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Administration Initiatives Shift Funds to Civilian R&D

By Steven Pearlstein
The Washington Post

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The Clinton administration announced a series of initiatives Monday that amount to a new, activist policy that would involve the federal government more directly in the workings of the free market economy.

Visiting California's Silicon Valley, President Clinton and Vice President Al Gore announced a technology policy that will shift billions of dollars of federal money from the Pentagon into civilian research and development.

Later in the day in Everett, Wash., the president and vice president assured workers and executives of the nation's aerospace industry that the government would take further steps to protect them from unfair foreign competition and help finance the next generation of supersonic jet.

And in Washington, Labor Secretary Robert B. Reich and Education Secretary Richard Riley vowed a "radical" restructuring of the American high school and community college as they outlined plans for training the next generation of technical workers to operate the high tech factories of the 21st century.

The actions come just days after the administration released $500 million in funds to assist workers and communities hurt by declining defense spending and promised to spend $10 billion for new high-tech infrastructure projects such as information superhighways and high-speed trains.

In substance and spirit, these initiatives represent a repudiation of the economic philosophy of the Reagan and Bush administrations, which consistently argued that the free market was better than government "industrial policy" in setting research priorities, identifying the hot new products of the future, determining the fate of various industries and companies.

While administration officials Monday never used the phrase industrial policy, analysts said there was little doubt that was what they had in mind.

"The sound you hear is of the door finally being shut on laissez faire," declared MIT's Lester Thurow, who was among the first economists to call for a U.S. industrial policy more than a decade ago.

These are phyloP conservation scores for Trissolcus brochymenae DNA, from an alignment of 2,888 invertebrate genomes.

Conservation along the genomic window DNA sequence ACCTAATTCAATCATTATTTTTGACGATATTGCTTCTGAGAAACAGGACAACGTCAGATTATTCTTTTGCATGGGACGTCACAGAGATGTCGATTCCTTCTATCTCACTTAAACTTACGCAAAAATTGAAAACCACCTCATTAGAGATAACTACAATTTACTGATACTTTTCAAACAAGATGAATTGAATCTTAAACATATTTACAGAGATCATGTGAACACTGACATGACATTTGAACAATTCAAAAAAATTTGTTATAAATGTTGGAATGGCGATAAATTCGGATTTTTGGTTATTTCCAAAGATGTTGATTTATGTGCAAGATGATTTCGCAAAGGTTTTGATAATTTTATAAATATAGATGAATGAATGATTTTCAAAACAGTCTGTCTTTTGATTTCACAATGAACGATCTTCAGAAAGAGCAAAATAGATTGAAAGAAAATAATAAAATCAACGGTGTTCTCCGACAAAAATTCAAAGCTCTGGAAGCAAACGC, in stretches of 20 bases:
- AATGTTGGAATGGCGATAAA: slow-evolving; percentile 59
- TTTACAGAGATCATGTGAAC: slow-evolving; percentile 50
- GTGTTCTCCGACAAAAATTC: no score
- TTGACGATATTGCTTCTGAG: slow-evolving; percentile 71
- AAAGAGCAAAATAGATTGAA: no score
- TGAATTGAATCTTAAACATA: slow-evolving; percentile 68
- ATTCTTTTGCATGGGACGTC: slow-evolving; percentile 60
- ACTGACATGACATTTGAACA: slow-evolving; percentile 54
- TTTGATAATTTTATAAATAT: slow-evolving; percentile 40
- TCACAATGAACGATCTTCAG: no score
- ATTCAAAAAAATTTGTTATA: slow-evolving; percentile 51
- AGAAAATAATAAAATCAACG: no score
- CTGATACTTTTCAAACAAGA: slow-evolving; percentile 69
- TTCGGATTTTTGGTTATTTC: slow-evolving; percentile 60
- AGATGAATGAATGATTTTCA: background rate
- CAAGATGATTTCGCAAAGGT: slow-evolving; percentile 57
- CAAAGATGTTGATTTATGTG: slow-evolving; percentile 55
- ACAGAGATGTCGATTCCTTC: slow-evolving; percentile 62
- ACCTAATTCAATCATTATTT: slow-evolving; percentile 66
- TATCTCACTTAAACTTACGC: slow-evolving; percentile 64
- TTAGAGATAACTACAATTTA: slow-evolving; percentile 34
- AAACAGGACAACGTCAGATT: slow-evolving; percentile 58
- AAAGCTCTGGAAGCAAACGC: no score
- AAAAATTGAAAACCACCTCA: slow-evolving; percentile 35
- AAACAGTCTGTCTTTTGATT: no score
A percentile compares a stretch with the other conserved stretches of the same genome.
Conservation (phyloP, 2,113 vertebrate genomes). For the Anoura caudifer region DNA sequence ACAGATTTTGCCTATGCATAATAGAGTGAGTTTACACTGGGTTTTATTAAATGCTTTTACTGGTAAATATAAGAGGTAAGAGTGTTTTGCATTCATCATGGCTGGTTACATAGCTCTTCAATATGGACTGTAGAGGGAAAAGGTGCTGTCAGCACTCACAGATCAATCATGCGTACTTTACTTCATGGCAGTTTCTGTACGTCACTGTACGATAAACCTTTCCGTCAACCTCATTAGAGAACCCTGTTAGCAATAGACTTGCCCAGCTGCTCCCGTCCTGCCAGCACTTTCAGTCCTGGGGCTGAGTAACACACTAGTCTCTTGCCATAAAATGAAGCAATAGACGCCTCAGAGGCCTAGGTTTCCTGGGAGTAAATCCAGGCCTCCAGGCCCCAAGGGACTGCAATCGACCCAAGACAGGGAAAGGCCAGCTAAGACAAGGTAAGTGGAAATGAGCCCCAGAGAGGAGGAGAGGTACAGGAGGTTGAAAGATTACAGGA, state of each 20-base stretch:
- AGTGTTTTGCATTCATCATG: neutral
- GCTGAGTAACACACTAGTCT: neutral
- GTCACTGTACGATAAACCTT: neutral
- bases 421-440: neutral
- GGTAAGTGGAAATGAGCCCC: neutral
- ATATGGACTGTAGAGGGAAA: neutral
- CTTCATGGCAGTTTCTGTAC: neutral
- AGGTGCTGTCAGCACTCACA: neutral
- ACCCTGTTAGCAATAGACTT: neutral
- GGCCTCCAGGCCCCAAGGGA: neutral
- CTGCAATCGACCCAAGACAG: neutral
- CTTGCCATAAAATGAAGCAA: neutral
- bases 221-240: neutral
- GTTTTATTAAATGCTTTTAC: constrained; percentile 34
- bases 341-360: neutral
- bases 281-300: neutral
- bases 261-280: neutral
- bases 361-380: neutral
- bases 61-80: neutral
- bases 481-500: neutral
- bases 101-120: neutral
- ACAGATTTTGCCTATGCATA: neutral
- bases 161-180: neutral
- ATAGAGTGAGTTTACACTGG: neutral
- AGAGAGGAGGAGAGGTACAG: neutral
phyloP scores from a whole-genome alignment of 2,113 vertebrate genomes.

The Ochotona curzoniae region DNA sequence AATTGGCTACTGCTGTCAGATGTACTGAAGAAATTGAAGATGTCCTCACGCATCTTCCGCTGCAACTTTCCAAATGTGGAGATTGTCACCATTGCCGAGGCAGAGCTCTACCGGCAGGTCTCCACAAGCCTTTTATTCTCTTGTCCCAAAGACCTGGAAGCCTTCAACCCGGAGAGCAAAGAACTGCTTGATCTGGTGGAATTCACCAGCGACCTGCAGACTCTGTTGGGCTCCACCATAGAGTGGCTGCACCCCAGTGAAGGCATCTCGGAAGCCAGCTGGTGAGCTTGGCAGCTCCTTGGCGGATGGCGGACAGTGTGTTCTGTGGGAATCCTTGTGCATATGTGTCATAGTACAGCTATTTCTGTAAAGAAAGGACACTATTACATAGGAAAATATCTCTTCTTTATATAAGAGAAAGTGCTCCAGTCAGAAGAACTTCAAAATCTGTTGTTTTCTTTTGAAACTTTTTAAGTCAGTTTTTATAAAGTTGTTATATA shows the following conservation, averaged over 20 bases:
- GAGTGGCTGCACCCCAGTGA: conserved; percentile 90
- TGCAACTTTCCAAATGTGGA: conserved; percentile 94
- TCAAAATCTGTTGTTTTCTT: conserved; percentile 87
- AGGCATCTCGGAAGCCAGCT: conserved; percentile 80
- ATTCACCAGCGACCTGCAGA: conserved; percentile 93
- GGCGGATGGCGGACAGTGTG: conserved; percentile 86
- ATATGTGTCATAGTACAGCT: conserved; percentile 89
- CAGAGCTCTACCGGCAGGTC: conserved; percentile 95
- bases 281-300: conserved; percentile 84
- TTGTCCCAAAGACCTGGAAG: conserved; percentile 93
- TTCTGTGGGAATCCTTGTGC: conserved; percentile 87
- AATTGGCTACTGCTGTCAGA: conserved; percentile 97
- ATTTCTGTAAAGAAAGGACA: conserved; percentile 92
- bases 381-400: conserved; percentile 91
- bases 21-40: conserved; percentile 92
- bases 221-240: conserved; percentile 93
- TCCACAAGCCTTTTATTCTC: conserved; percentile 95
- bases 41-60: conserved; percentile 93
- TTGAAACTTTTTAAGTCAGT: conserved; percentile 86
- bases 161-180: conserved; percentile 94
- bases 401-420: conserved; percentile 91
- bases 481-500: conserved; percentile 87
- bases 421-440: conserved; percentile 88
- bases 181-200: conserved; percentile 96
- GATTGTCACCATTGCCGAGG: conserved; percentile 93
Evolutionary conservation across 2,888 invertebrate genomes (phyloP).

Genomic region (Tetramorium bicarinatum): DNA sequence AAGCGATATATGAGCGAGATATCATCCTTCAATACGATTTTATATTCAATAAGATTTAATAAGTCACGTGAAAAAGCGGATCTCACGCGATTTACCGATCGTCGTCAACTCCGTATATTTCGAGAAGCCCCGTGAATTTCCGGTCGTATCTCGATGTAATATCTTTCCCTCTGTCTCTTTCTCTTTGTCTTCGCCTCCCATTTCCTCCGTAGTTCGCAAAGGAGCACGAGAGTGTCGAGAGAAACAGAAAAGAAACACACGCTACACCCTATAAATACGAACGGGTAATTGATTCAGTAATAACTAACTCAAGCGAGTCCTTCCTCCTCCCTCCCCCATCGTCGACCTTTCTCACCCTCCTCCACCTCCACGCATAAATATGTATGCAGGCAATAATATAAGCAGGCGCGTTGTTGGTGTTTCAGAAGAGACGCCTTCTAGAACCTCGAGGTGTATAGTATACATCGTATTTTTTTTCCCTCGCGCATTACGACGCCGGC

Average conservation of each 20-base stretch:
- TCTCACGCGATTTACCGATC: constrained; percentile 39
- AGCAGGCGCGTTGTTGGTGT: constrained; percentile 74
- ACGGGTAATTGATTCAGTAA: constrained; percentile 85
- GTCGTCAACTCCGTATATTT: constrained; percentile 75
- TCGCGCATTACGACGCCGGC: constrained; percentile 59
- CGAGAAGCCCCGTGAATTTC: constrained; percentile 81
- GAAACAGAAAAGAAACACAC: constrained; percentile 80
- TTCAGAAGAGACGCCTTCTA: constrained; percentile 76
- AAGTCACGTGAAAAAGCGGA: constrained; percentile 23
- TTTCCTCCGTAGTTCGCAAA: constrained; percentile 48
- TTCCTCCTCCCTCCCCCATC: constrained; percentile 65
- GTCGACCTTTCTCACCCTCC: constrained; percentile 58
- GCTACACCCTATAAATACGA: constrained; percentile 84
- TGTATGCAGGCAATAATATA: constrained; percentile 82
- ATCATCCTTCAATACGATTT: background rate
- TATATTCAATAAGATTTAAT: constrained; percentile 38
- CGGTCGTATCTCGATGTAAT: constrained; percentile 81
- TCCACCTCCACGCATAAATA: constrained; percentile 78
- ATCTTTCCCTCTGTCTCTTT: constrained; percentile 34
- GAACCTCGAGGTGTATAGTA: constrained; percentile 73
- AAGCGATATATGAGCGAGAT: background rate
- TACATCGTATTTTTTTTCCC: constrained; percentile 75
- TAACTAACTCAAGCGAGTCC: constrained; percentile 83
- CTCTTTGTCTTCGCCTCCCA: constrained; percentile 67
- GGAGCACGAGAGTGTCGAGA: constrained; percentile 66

"The breakthrough is that this is not just about a discrete initiatve here or there," said Jeff Faux of the Economic Policy Institute here is Washington. "This represents a pervasive effort across the federal government."

Conservatives bemoaned the arrival of an era in which government would regularly substitute its judgments for those of the free market.

"It sounds to me like a bunch of kids have got loose in Toys-R-Us and they want one of everything," said Herbert Stein, who chaired the Council of Economic Advisors in the Nixon administration.

Although the new administration has staked out dozens of areas in which it intends to pursue a more activist role, the details are still sketchy and the choices yet to be made are fraught with political and economic pitfalls.

But determining exactly what technologies are crucial for the country, or how that support would be funneled to private firms, is sure to embroil the administration in squabbles within and between industries, according to policy experts.

The administration argued Monday that federal research subsidies are needed because new technologies are now often so expensive to develop that no one company can justify the investment for itself, although the spending can be justified in terms of longterm economic benefit to the entire nation.

Sen. Jeff Bingaman, D-N.M., one of the architects of the administration's technology plan, said Monday that the federal government has been indirectly steering and subsidiziing civilian research for years, largely through the Pentagon and various tax breaks. The Clinton plan, he said, makes those policies more "explicit and coherent" and adds additional funds.

Despite the greater government role, however, the administration's research plan would still be industry-driven, Bingaman said. He cited the requirement that research grants to companies be matched with equal investment by the firms themselves.

The aerospace and airlines industries pose the first test of the administration's new industrial policies.

The nation's airlines have too many planes chasing too few passengers. As a result, carriers such as Eastern Air Lines and Pan American World Airways have ceased operations, with a number of carriers operating under bankruptcy court protection.

These problems have washed back on the aircraft makers. Under financial pressure, U.S. airlines, which had been ordering planes at the rate of one every two days, have all but stopped buying, and cancelled hundreds of back orders. Aircraft companies responded by laying off tends of thousands of workers and delaying development of new planes. To spur sales, aircraft makers Boeing Co. and McDonnell Douglas Corp. are seeking export subsidies and import restrictions to compete against Airbus Industrie, which receives similar help from its four sponsoring European governments. But U.S. engine makers General Electric Co. and United Technologies Corp. fear a get-tough policy with Airbus, which they count among their largest customers.

The Big Three -- American, Delta, and United -- have blamed the industry's troubles on a costly price war brought on by weaker companies protected under bankruptcy or struggling to survive. These carriers have suggested that the government serve as a catalyst to the needed contraction in the airline industry by forcing airlines that seek bankruptcy protection to close their doors rather than reorganize.